Here is a little history: Back at Emma's 12 month well- visit at the pediatrician, he notice that she may have a "lazy eye" and her eyes were not in perfect line. He told us simple glasses or patch before the age of 2 would solve her problem! He gave a referral for a pediatric ophthalmologist and we were on our way. I called the moment I got home to get her an appointment. It took us almost 6 months to get an appointment with the specialist (and yes I took the first possible appointment).
Fast forward to Friday December 14, 2018- we had the appointment with the ophthalmologist-- within moments of dilating and examining her eyes, he told us that Emma has a cancerous tumor (retinoblastoma) in her right eye with the 100% retina detached, meaning she has zero vision in this eye. He also told us most likely Emma is going to lose her right eye. The doctor immediately got on his phone and started making calls to get us the treatment Emma needed. There is no doctor in the Buffalo area to treat this type of tumor- so we knew travel was going to be involved. Friday night the ophthalmologist called me to tell me to go to the Cleveland Clinic in Ohio to see one of the best eye tumor doctors.
On Tuesday (12/18/18) we headed to the Cleveland Clinic to meet with an eye cancer expert. Emma was given a normal eye exam, ultrasound, and other vision screenings- confirming that it is retinoblastoma and possibly a small tumor on the left eye. He believes the left eye is extremely strong and healthy making it possible to laser/ freeze the tumor. The right eye on the other hand will need to be removed.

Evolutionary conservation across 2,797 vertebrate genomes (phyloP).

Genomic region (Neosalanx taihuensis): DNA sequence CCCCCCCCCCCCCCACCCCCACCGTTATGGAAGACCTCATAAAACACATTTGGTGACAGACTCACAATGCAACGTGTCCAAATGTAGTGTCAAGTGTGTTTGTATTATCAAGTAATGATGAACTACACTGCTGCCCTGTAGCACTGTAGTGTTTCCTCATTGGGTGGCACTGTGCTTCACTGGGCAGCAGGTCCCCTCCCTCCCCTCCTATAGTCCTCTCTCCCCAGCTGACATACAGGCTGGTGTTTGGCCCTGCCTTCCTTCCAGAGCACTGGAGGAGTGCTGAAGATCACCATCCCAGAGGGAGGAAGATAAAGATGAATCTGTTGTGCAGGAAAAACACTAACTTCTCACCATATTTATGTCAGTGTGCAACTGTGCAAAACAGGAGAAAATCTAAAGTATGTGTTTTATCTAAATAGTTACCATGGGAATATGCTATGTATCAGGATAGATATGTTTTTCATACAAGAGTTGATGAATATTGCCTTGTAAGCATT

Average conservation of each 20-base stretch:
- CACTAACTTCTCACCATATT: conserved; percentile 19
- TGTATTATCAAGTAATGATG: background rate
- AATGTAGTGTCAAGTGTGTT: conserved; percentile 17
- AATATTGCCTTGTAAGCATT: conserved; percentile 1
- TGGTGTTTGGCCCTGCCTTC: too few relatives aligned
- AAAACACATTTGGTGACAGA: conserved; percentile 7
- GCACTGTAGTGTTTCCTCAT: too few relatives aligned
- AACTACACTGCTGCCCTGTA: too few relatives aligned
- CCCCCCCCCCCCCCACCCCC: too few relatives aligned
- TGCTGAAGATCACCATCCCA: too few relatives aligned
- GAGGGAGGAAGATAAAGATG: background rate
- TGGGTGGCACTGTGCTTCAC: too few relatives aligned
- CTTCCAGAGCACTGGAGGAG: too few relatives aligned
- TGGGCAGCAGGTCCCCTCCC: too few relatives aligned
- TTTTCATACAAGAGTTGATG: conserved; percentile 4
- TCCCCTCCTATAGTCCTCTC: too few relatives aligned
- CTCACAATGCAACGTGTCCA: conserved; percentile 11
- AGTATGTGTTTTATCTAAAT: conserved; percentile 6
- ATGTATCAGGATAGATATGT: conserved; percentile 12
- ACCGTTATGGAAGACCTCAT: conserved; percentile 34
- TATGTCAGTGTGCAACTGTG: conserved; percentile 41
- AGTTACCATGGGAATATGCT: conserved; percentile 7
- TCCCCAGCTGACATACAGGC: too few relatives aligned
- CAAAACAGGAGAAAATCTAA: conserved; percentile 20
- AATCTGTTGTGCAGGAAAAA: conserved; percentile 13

On Friday Dec. 21, Emma will evaluated under anasthesia and have an MRI. After the MRI, they will take her up and remove the eye and prep it for the prosthetic eye. We will not know until Friday if the cancer has spread outside of the eye to the optic nerve, brain, or bone marrow. If a single cell has gotten out of the eye, chemotherapy will be needed. This means for 6 straight months, once a week, we will be traveling to the Cleveland Clinic for treatment.
Thankfully, we learned her cancer has a high rate of survival (~97%), and Emma will be treated by world-expert doctors. Treatment is quite advanced, and the hope is that chemotherapy can be delivered with a femoral line to the directly beyond her eye if needed.
We will travel to Cleveland every couple week intially for treatments, assuming all goes as we hope. The oncologist we met with said he "expects" Emma to grow up and be happy and healthy and cancer free. We are going to do our part on the happy and healthy, and hold her doctors to theirs. In the meantime, we are going to try and hope that we can avoid chemotherapy. ALL thoughts/ prayers/ good vibes are welcomed!
We have received so much love and support already, and everyone asks us what they can do. We wanted to create a way for you to stay informed about how Emma is doing, and to channel your generosity and kindness in ways we'd appreciate. I will do my best to post updates to keep all of aboard our journey informed!
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